This website uses cookies for anonymised analytics and for core features such as voting on polls and comments. See our privacy and cookies policies for more information.


Get TFN updates
The voice of Scotland’s vibrant voluntary sector

Published by Scottish Council for Voluntary Organisations

TFN is published by the Scottish Council for Voluntary Organisations, Mansfield Traquair Centre, 15 Mansfield Place, Edinburgh, EH3 6BB. The Scottish Council for Voluntary Organisations (SCVO) is a Scottish Charitable Incorporated Organisation. Registration number SC003558.

Covid vaccine scams: charity issues warning

 

Con merchants asking for bank details and payments for jabs

A charity has issued a warning after people were hit by Covid vaccine scams.

Fraudulent text messages about coronavirus jabs are being reported, including links to fake NHS websites that ask for bank details.

Messages were first reported at the end of December on the Western Isles.

Similar scams have also been reported in Edinburgh, where forms ask for details from recipients’ bank cards to “verify their identity”.

The text offers a link to an "extremely convincing" fake NHS website where people are asked to input their bank details to register for a vaccine.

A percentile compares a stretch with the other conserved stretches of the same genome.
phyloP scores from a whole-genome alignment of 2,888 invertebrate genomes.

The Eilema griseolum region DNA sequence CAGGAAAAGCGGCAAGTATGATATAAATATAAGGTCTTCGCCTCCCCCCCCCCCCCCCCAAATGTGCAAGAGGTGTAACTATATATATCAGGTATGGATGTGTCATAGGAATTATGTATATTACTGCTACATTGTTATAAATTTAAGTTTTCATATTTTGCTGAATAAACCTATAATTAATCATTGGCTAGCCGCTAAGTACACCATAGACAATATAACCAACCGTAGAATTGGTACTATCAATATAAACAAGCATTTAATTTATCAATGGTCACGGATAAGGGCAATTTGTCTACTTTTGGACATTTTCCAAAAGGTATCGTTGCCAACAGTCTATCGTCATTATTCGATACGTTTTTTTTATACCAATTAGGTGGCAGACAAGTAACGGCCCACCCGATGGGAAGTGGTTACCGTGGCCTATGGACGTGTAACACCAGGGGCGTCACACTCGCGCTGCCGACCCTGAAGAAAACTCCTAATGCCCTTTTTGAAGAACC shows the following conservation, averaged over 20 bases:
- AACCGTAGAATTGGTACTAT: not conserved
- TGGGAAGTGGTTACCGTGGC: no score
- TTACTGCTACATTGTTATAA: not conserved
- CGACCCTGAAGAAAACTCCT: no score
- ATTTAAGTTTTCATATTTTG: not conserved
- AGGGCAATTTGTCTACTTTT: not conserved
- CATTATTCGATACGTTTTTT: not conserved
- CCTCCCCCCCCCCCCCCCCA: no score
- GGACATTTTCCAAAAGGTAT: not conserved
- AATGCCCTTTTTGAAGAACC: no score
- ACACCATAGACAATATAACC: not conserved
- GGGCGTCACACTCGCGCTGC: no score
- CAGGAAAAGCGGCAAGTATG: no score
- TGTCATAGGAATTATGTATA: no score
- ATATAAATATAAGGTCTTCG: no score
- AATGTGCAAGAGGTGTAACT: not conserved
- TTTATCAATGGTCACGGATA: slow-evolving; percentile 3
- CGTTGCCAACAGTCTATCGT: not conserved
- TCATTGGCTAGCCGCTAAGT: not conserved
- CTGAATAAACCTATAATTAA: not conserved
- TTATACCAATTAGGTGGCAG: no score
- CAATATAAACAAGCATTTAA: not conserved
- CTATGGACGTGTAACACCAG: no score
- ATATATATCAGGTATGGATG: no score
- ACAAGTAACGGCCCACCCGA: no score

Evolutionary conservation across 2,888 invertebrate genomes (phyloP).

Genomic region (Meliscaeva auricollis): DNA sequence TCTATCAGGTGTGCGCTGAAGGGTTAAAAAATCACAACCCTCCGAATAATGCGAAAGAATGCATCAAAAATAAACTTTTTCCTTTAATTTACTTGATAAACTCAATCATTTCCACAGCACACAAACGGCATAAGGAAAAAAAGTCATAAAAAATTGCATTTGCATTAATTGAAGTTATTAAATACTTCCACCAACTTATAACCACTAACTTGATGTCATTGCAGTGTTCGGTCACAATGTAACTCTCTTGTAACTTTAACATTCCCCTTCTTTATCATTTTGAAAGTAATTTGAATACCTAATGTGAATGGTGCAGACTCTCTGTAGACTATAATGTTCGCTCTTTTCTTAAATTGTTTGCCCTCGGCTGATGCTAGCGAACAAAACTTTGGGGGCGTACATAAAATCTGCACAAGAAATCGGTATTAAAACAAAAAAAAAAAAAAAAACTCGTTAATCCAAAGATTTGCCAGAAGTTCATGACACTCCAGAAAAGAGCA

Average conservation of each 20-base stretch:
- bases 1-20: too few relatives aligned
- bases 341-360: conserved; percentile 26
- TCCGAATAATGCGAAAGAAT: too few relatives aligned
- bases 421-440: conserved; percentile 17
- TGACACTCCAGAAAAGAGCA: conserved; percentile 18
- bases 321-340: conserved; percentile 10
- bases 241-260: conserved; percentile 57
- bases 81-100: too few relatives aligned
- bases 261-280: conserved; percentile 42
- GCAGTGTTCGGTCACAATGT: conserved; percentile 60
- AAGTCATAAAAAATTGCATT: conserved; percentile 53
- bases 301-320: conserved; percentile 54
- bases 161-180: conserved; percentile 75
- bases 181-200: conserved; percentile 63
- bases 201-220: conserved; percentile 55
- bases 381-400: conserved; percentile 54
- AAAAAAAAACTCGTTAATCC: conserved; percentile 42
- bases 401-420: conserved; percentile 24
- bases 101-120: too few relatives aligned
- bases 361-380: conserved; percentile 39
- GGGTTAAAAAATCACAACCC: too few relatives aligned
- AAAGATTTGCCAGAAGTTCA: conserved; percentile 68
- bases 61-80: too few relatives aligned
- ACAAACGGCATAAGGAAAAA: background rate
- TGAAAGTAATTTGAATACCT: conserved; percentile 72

Cold callers are asking people to pay for the vaccine over the phone. However, there is no charge for the Covid vaccine.

Colin Mathieson, spokesperson for the charity Advice Direct Scotland, which runs Scotland’s national consumer advice service consumeradvice.scot, said: “Sadly, this is not the first instance that unscrupulous fraudsters have looked to exploit this public health crisis in an attempt to steal personal information and bank details.

“We have seen this throughout the pandemic, with scams including the sale of fake PPE and targeting of the Test and Protect programme. What we are now sadly seeing is criminals targeting the crucial roll-out of the vaccination programme.

“The NHS will not require bank details in relation to vaccinations

“We urge all Scots to remain scam aware, think very carefully before sharing your personal information, and if you think a message or an email involving NHS initiatives doesn’t look or seem right, then it probably isn’t.”

 

Comments

Be the first to comment.